The conference theme was Enriched Family-Enhanced Care and delegates were inspired on the first day by presentations from Heidelise Als, the 80 year old doctor, who first introduced the world to the idea of individualized developmentally supportive neonatal care through the NIDCAP program. This was a fitting start to the conference that constantly reinforced the important role of families and the need to integrate them into every level of care including drafting guidelines and research. This was very relevant as we are considering an expanded role for mothers in South Africa to empower them to observe their own babies. It was also reassuring to see that every country in its own way has challenges to overcome. A presentation from China was fascinating as they shared their struggle to introduce KMC in the face of traditional beliefs that the mother cannot leave her room for the first month after birth. There were also in depth breakfast sessions on skin care and feeding guidelines. It really was inspiring to hear the influence neonatal nurses can have to change practices in their units and countries when they have knowledge, experience, passion and confidence to step out and speak up!

The gala dinner was a splendid affair organized and decorated by the Starship neonatal unit staff. All the delegates went to great effort to dress according to the Gatsby theme. The delegates were given a wonderful history lesson about the start of neonatal intensive care which began during this period of the 1920s as an entertainment exhibit at Coney Island. We also had a moving dance tribute from your dancers many of whom were ex prems saying thank you for the care neonatal nurses give. We left feeling motivated, inspired, challenged, energized and sad to say goodbye to our like minded global family. See you in 20121 in Aalborg, Denmark!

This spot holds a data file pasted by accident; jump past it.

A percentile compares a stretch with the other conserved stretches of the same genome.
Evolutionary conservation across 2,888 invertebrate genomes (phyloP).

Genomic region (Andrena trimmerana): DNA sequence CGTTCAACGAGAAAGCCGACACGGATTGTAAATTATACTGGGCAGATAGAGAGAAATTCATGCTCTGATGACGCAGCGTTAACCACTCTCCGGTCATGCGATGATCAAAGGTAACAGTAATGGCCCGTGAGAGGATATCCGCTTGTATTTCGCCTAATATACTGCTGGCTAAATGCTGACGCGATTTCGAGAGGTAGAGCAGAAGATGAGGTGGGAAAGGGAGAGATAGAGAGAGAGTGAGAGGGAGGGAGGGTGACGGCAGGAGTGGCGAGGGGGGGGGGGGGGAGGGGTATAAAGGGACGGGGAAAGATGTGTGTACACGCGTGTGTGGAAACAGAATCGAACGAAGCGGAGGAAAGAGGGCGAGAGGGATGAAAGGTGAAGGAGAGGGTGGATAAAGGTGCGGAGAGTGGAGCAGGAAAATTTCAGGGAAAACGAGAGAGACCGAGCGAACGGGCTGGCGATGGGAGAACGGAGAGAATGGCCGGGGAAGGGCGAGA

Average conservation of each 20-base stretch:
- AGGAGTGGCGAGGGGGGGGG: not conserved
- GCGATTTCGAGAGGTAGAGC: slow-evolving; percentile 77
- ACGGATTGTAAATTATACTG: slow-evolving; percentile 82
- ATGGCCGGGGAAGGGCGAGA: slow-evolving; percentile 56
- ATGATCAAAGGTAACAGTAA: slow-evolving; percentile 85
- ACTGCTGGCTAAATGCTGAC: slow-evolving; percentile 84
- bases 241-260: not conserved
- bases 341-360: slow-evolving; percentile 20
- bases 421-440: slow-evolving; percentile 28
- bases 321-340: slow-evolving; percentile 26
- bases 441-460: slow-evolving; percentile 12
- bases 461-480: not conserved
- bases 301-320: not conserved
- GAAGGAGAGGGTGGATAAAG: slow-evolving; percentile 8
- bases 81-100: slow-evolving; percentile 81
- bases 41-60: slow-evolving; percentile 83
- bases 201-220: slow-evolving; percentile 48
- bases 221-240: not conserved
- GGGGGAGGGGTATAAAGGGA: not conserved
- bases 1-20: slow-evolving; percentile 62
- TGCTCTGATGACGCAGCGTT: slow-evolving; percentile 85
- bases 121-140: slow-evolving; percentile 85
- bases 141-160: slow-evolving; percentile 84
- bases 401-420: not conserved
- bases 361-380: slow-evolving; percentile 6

For the past 19 years I have been lecturing to the 4th Year Medical Students regarding the care of the most vulnerable of all patients….the preterm baby.

What do you need to let a Dream come TRUE???…..A dreamer.

One amazing young student, Johane Potgieter who understood the risks of Hypothermia for these little ones.

In her own words  ” I had the privilege of meeting these tiny miracles who came through the doors of the NICU. Their fighting spirits inspired me to reach out and make a difference.”

She saw the need… and realised that many of the moms do not have the means to provide their preterm infant with beanies and socks

And this was the birth of The Beanies4Babies Project

Their dream

Their dream is to provide comfort and support to approximately 150 premature infants admitted to Pelonomi and Universitas’s NICU by providing each infant with his or her own pair of knitted socks and a beanie. This gift is given to them as soon as they arrive in the NICU and are theirs to keep when they are discharged.  

These girls rely solely rely on donations, whether financial, wool or hands to knit, and are always in need of more donations, either financially or product (wool).

The vision is to expand their dream and relieve the burden nationwide in the NICU’s of South African state hospitals.

This initiative has now expanded to Dora Ngiza in Port Elizabeth…..which hospital will be next???

How can I get involved???

  • Start knitting!!!
  • Or donate 4-thread wool (baby) and Nr 4 knitting needles.
  • Or get grandma’s in Old age home’s in your hospital area involved, to become part of a much bigger picture. Knitting is a sure cure for boredness and depression.
  • Financial support.

Banking details:     

MACAH Foundation NPC Nedbank Br: 198-765 Acc: 114-270-2030 Ref: B4B Name or Company name  

PLEASE send proof of payment to: debruintr@ufs.ac.za or 2013004631@ufs4life.ac.za

We look forward to your involvement and willingness to be part of our caring project.

Contact details:

Project Leader Project Leader MACAH F Coordinator
Johane Potgieter 076 392 5658 Clarette Cronje 076 975 4969 Tertia de Bruin 082 808 6099